Nevertheless, in response to the 2019 greenhouse gas statistics, we are now furthering our ambition with additional policies and proposals. We are one of only a very few countries to have such a rigorous system of legally binding annual targets which required us to outperform on future targets when past targets are not met. We are proud to be held accountable in this way, and are committed to going further in our policy approach in order to ensure we deliver upon our targets. This process underpins our commitment to learn by doing: when an approach doesn’t work or more action is needed, we find out why and what is needed and put in place new measures that will deliver further emissions reduction. We know that Scotland has world-leading climate change targets; but these targets are only meaningful if they are supported by world-leading action.

It is for this reason that we have further increased our ambition even since the updated Climate Change Plan was finalised earlier this year. Whether that be through our boosted support for the decarbonisation of heat and energy efficiency; our commitment to spend at least £320 million or 10% of all the transport capital budget on supporting active travel; or our commitment to create a ten-year £500 million Just Transition Fund for the North East and Moray – we are continuing to develop and strengthen our approach to reducing emissions in Scotland.

This report sets out the additional policies and proposals that, over and above those included in the updated Plan, will account for the excess emissions arising from the missed 2019 annual target. As with the updated Plan itself, these measures have been designed to reduce emissions while also contributing to our economic and social recovery from the COVID-19 pandemic. We are confident that this policy package will go beyond the 2.7 MtCO2e required to make up to the missed 2019 target, with the Climate Change Committee pathway indicating that expected changes to the Emissions Trading Scheme (ETS) alone are likely to significantly exceed the amount of emissions reduction required. Yet we have chosen to go further in this report, whether that be through additional policies and proposals in the Transport sector, which is our biggest emitting sector, or by further supporting the decarbonisation of businesses, buildings or related activity in other sectors. This approach demonstrates the scope of our ambition, and our commitment to back up our targets with transformational action.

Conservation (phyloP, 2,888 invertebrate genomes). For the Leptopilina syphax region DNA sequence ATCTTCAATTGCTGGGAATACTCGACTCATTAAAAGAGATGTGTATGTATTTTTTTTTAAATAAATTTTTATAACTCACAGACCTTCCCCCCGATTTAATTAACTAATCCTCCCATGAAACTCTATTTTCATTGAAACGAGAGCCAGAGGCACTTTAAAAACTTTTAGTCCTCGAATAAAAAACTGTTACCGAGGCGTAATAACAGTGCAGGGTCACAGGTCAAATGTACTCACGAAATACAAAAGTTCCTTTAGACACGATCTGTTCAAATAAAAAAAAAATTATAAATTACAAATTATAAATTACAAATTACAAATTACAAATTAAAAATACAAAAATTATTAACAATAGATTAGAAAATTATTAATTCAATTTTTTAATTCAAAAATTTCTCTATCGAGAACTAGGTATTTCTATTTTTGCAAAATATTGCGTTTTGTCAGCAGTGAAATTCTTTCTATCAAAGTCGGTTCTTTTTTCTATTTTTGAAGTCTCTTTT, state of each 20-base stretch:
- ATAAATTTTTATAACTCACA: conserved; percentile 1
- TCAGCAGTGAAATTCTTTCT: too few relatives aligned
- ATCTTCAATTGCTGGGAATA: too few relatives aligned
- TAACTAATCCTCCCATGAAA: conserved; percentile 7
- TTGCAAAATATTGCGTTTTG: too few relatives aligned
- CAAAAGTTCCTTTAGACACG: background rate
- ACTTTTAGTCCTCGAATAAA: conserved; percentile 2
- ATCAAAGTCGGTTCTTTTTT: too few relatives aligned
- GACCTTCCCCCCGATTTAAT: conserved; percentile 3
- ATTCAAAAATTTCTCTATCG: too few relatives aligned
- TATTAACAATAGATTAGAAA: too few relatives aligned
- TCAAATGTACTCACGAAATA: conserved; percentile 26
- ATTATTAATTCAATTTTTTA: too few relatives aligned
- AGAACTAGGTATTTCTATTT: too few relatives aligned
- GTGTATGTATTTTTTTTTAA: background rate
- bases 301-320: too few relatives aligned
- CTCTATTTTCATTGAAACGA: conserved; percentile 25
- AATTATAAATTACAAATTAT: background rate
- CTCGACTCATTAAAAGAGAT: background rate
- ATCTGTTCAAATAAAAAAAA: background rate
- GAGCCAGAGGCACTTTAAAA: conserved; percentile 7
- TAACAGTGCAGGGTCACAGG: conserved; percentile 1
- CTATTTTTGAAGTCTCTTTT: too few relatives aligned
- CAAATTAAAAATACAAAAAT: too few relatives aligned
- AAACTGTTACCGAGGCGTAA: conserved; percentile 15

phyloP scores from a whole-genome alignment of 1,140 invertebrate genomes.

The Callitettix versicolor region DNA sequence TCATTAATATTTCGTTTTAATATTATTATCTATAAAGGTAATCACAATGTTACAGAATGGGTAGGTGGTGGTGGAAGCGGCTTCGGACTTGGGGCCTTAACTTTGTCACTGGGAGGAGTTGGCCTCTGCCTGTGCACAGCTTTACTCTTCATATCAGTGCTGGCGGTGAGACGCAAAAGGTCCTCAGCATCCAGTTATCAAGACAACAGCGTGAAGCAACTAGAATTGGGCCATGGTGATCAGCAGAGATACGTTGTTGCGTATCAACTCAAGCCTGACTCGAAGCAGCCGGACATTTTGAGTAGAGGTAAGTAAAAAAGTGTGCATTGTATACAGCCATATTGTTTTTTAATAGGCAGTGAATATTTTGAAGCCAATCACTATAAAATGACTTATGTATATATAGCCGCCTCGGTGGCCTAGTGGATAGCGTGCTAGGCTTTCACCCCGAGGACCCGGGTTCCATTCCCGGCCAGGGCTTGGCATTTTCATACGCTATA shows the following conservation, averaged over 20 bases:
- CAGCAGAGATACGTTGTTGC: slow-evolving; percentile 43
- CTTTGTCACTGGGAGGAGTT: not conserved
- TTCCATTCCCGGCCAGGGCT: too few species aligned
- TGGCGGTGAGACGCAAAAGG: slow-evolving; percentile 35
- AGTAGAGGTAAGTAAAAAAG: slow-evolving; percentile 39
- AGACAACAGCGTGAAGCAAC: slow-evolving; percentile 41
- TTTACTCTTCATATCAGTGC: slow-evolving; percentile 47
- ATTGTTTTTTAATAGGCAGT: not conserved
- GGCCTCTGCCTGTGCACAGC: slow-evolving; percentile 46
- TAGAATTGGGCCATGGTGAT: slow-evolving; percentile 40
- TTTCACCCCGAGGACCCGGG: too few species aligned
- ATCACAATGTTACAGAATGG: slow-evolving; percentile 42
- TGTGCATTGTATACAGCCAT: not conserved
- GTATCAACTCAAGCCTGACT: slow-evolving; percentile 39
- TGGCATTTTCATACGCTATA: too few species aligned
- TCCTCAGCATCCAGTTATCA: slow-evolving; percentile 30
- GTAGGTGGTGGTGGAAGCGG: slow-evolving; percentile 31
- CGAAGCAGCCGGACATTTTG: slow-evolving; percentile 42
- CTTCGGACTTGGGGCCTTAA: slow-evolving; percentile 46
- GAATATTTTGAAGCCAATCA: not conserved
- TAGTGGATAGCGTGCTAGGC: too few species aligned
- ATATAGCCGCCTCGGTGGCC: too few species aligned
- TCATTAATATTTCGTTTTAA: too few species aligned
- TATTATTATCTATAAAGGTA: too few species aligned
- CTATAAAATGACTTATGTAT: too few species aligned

Covering both the inclusive approach we will take as we transition, and the fairer, greener future we hope to realise, just transition continues to be at the heart of our response to the global climate emergency. It is something we have continued to prioritise since the publication of our updated Climate Change Plan, including in the development of the policies and proposals in this report. As we seek to deliver further emissions reductions, we will do so in a way that priorities fairness, and ensures that no one is left behind. A just transition is therefore an opportunity to deliver on our social, economic and climate goals, harnessing the transition to net zero to build a better and more equal society.